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1899 4" f/16 Cooke Photovisual Apo refractor

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#26 Chuck Hards

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Posted 03 April 2020 - 05:31 PM

It's funny, I actually first talked to Bart some 25, 30 years ago, when he was involved with roto-molding, IIRC, about possibly mass-producing my fiberglass Dob design.  At the time I didn't know he was interested in antique scopes.  He pokes his head in here every once in a while, great guy!

 

And he's the expert.  I really have no special interest in antiques, my interest is much more narrow, but I can appreciate the workmanship in both the originals and the restorations.  Thanks for another fascinating thread, Peter.  


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#27 tim53

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Posted 03 April 2020 - 06:46 PM

Gloss black and shiny brass is stunning and the scope must have been magnificent right off the line.  Green evokes an aged patina, to me it only works with darkened, aged brass.   Will never have the "wow" factor of black and newly-polished brass.  

 

A gloss black and shiny brass restoration would look stunning next to a fully restored Model T.  wink.gif

Like a Center Door Sedan with the oval rear window. 


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#28 luxo II

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Posted 03 April 2020 - 06:49 PM

Peter, congratulations - seeing that scope brings back memories of the slightly larger one I restored at school many decades ago. Many similarities particularly the OTA and the drive, though yours has a somewhat smaller (simpler) mount; the parts of the one I worked on were mostly some sort of bronze, incredibly hard, and silver steel. It also appears yours has verniers on the setting circles, too. Threads of screws etc were the "RAS thread".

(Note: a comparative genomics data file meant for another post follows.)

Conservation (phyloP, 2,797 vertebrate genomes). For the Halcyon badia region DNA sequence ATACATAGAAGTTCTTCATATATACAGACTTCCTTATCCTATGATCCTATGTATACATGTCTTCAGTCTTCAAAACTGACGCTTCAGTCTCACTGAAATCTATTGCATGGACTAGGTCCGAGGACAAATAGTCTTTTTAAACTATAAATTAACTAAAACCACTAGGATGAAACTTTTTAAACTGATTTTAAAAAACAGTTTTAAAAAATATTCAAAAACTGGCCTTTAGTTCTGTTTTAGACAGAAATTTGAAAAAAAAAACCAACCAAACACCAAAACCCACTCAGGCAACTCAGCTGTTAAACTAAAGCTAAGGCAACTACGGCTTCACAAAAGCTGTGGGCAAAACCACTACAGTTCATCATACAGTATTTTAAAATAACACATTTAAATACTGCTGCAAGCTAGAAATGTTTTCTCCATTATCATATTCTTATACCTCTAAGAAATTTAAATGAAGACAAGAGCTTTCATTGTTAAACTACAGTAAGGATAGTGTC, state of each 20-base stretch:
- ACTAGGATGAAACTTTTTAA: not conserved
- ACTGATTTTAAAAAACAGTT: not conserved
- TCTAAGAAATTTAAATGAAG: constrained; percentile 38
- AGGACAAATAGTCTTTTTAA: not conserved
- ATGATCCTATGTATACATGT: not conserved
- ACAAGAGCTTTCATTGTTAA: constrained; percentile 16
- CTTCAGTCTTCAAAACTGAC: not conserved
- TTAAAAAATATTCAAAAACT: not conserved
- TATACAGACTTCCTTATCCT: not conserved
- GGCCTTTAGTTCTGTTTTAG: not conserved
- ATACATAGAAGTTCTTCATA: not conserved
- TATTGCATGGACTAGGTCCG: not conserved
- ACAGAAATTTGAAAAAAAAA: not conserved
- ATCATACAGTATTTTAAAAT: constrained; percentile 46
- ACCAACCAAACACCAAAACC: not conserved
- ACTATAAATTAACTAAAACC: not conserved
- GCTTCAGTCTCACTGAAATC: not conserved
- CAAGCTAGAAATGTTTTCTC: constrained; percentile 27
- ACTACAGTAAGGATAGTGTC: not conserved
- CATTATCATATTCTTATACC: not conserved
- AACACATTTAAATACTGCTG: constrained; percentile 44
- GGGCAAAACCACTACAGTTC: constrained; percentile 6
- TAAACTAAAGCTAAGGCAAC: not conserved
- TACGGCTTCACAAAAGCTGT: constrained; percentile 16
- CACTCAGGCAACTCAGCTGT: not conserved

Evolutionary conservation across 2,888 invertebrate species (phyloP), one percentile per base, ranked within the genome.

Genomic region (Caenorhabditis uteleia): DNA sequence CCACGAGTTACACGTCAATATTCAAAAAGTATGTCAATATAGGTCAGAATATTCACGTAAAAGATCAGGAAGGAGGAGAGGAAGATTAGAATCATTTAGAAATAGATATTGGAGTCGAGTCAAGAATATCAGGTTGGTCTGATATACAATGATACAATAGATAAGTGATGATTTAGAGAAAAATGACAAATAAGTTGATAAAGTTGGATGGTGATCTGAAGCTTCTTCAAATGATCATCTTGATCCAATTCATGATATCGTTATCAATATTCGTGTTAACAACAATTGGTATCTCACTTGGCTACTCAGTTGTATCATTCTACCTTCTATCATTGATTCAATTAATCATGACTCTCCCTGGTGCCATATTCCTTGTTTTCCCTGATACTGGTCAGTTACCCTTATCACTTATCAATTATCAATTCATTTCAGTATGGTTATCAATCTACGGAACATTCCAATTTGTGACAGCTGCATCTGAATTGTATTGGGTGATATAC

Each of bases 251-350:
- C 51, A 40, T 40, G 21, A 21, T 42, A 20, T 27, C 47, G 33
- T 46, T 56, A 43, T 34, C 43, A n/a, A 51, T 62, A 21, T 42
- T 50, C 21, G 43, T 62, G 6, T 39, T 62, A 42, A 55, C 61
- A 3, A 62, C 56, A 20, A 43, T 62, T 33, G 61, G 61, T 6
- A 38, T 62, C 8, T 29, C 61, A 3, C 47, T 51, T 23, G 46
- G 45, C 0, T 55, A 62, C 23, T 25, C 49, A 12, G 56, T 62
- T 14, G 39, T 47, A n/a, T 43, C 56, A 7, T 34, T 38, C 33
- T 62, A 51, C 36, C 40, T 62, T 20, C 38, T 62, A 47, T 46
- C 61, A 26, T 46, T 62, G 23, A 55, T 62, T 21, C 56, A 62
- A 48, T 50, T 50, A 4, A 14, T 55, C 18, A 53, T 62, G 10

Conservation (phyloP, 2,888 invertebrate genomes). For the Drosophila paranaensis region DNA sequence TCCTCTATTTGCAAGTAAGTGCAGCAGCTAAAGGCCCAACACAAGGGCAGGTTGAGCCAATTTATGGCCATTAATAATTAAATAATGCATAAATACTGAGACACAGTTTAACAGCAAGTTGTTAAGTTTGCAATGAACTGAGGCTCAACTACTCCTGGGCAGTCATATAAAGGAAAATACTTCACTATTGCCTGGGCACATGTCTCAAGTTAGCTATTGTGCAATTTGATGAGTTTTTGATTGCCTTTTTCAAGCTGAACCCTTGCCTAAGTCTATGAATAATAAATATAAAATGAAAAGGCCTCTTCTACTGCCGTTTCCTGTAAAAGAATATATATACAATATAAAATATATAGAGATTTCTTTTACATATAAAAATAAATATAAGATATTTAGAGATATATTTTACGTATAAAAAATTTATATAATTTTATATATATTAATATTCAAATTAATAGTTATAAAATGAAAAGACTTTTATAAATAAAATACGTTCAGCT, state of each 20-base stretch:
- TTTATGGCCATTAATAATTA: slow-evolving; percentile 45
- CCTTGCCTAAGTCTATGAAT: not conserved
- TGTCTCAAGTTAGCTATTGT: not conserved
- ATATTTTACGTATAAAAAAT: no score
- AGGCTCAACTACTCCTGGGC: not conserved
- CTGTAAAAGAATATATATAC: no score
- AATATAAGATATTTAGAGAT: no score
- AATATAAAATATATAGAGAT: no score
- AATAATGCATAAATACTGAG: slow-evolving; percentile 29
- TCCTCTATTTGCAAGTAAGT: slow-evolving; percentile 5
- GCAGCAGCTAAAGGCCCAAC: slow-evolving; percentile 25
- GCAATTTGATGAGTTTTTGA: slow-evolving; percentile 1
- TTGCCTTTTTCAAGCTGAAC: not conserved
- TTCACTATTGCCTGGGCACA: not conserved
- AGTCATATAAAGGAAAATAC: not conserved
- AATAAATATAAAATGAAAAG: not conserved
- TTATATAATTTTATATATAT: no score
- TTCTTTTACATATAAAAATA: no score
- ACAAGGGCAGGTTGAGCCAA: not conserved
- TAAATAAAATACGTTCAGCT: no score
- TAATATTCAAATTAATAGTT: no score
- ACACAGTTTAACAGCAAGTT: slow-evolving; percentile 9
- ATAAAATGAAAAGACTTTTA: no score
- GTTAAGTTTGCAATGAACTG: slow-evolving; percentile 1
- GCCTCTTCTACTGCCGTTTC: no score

The school one I restored was in quite good condition the original livery was a off-white (cream) painted OTA, lens cell and focusser gleaming polished metal, with the mount in dark green with polished bare metal trim. Counterweight was black.


Edited by luxo II, 03 April 2020 - 06:54 PM.

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#29 Kokatha man

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Posted 03 April 2020 - 07:20 PM

I'm looking forward to showing the telescope off to guests. I plan to acquire a period correct smoking jacket, glass of sherry, monocle on a chain, a learned astronomy book from the era and an English accent so I can properly wax on about the wonderfulness of the 120 year old Cooke telescope!

 

Can you imagine? A guy born in Italy, raised in Canada pretending to be English... Edwin Hubble would be proud... :-)

Egad! - what the duce?!? Ladies wear their monocles with chains my good fella - a gentleman has a cord...I can see one's going to have to brush up on one's manners, my good man! lol.gif

 

Glad to hear someone like you has purchased it Peter - it seems as if Richard has had that on the market for yonks! waytogo.gif


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#30 Piggyback